David Craig’s food has been called, “divine,” “devastatingly rich,” and “unexpected.” And that’s just from one article. I would go further, however, to state that those are each wonderfully apt descriptions of the man himself.
David’s love of food started when he was just a boy in Dundee, Scotland. Both his Grandmothers were excellent cooks and his Mother’s Uncle owned a bakery. As he grew into manhood, David found himself drifting toward the idea of cooking professionally. After receiving his three year degree from a small school in his hometown and working in a Scottish restaurant for a year thereafter, a friend of David’s convinced him to, “Come on down to the big smoke.” In other words, David packed his bags for London.
Once there, David fell in love with and married an American woman. While working in a high-end regional Italian restaurant in London’s theater district, a chef saw his promise and sent him to culinary school at Westminster Catering College. After completing his degree, David and his wife then moved to Cyprus before she began to express her desire to return home to West Virginia. Soon after, David found himself in the States.
A Chef Rises
And then, the incredible happened. After a chance meeting with Chef superstar Roberto Donna, David got a cooking job at “Pesce” in Washington, DC which was a joint-venture between Donna and Jean-Louis Palladin. David recounts meeting Regine Palladin who he says helped him develop his pallet. “You name the famous culinary individual and she knew them or had eaten their food or they were good friends. I had this resource at my disposal so I used it.” After Mrs. Palladin opened his culinary mind, David started exploring different taste and texture combinations, “I just changed it up. I opened my mind and everything just exploded.” It exploded so much in fact that David went on to open his own restaurant, “David Craig Bethesda.” After a series of incredible reviews and truly memorable experiences as a restaurant chef/owner, David faced yet another life-altering decision.
A New Home
In 2008, David moved to Champaign, Illinois to be closer to his daughters who followed David’s ex-wife to the area after their divorce. He got a job at a local restaurant with a long-term friend, but found the lack of professionalism hard to manage. In angst over the situation David called a number on a business card he had received a few months prior. College Chefs’ Owner Kevin Gadus answered the line and he’s been with the company ever since.
A Poetic Soul
But all that’s just history. What’s really interesting and endearing about David is his soul. And through all the wonderful food memories and experiences he was kind enough to share with me, the ones that really lit him up weren’t the ones that brought him accolades and allowed him to rub elbows with some of the most famous chefs in the world. What made David happy were memories like the following:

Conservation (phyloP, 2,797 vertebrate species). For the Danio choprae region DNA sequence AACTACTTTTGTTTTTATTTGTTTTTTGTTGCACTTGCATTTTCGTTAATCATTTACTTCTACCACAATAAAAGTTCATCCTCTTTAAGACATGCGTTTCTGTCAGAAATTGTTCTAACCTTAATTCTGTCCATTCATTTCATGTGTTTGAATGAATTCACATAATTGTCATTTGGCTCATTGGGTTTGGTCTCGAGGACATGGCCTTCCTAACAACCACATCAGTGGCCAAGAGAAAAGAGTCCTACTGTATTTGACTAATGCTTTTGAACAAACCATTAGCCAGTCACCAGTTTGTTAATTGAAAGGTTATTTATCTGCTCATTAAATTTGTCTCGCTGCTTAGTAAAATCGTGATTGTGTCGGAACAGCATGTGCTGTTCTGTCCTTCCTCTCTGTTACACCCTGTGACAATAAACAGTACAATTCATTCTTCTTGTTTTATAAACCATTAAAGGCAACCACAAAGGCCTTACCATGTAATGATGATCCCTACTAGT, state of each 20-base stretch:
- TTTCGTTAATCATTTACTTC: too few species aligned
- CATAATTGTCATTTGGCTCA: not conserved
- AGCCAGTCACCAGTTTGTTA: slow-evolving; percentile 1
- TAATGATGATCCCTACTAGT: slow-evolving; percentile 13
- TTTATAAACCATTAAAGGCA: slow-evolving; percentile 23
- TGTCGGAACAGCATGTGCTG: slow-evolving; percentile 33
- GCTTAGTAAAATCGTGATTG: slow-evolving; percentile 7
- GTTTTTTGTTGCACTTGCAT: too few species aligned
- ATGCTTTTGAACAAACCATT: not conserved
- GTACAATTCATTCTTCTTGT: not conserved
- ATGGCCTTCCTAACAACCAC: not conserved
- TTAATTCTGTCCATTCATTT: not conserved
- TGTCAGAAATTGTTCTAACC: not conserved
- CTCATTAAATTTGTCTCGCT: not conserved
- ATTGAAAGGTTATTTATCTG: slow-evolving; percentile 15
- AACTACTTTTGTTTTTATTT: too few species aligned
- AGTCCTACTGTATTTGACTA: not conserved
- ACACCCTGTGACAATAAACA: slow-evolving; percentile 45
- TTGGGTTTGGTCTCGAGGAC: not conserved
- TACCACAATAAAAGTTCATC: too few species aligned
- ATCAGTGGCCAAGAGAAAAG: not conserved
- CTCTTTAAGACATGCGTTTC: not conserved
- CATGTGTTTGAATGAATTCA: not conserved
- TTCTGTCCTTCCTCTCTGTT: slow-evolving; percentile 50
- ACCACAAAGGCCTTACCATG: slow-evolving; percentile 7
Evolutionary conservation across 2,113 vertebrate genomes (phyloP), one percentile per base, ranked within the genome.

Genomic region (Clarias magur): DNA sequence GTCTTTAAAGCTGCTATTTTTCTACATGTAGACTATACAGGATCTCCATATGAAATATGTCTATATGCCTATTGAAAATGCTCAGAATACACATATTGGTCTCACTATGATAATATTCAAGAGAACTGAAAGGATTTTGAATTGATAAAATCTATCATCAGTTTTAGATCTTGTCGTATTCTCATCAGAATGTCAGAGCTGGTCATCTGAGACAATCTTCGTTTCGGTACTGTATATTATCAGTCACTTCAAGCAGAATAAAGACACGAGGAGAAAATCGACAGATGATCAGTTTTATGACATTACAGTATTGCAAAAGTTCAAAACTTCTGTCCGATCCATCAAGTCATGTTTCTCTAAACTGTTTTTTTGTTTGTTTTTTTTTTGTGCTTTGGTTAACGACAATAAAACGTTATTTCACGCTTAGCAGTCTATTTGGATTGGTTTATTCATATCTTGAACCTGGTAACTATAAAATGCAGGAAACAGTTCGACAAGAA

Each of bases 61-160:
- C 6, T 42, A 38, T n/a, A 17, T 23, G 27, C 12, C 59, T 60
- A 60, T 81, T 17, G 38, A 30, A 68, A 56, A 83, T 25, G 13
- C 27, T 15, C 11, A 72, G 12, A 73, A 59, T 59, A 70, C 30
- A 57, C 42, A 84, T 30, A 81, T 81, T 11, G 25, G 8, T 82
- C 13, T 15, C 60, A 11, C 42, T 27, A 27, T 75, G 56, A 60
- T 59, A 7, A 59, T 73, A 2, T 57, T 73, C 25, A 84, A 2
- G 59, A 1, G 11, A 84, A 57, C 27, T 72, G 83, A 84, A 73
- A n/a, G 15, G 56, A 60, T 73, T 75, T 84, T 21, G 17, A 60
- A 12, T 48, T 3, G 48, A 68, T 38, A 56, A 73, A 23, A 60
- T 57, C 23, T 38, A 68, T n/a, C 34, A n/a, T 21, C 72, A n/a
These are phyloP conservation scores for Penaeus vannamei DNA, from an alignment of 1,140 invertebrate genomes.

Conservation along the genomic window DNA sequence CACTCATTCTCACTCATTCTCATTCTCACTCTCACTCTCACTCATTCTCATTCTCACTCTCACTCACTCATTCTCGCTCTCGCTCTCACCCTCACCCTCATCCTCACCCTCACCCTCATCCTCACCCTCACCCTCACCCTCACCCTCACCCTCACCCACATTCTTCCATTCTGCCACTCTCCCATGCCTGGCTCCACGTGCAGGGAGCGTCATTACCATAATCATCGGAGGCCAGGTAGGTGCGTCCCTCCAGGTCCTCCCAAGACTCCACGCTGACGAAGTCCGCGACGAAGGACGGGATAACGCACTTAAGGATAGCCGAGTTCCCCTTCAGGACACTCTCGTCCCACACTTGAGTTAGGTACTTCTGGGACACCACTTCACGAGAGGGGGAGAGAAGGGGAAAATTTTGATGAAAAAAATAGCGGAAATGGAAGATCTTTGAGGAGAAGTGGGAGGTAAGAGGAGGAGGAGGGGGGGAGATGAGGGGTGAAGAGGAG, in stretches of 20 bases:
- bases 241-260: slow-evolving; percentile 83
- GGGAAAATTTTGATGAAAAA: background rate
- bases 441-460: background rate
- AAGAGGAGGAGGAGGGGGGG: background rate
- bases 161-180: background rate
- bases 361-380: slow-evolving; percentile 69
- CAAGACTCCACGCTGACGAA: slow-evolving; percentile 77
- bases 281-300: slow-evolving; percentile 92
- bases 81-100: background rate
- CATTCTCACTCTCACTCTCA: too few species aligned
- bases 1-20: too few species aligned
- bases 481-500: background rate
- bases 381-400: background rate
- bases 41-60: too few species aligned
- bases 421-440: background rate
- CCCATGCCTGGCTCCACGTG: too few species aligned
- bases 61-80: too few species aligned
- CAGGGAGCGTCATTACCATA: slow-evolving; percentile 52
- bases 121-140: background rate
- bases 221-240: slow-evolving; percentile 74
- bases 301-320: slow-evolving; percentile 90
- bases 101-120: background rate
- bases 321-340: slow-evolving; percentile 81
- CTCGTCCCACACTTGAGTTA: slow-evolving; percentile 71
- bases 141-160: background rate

David admits he sometimes gets homesick for Scotland, which he calls an “old, damp, miserable country.” In particular, his last trip to Scotland seems to hold a particular weight in his heart, during which he and his ex-wife threw a surprise 40th wedding anniversary party for his mother and father, “We got in touch with all the living members of my parents’ wedding party…and hired this hotel in this little village they were living in and we threw this big party. This was the same hotel my parents and I had had this lovely dinner in after I graduated culinary school. They were entirely unaware. Their faces dropped. It took my mother a minute to realize who all these people were, she just thought they were people from the hotel."
David says this with the coy smile of a boy, reveling in the gotcha moment as if it had just happened yesterday. But it’s not all memories with David. What he believes about the work he does today is just as interesting as his memories of the work he did yesterday.
When asked why he thinks what College Chefs does is important, David had this to say, “The low level of institutional food that’s been fed to these young people just hasn’t been conducive to much. If we give people the nutrition they require then they’re more apt to perform well.” And, despite an occasional messy kitchen or two, David’s found working with these young people to be a joy.
Two other topics seemed to really make David light up. First, his favorite food memory is the first time he tasted Foie Gras, a fact which was relayed along with that soft smile one gets the first time they taste something completely incredible – as if just saying the word “Foie Gras” was enough to inspire David to actually taste it.
Second, David thinks one of the most beautiful places in the world is the Island of Mykonos, Greece. He fell in love there and his description of the island is so vivid, so wonderfully sensual that one can’t help but be immersed in the place through him. “Fresh fish and octopus. The smell of charcoal and olive oil. Greek wine and feta cheese. The wild mountain herbs that grow there in the summer are so pungent, you know? And one of the things I loved was that in the winter time the water would be choppy and opaque. And in the Spring it got clearer. By the time it was June or July it was just clear blue. It just makes you realize that there are things around you that are so much bigger than you are.”
David Craig works as a Chef serving houses in central Illinois.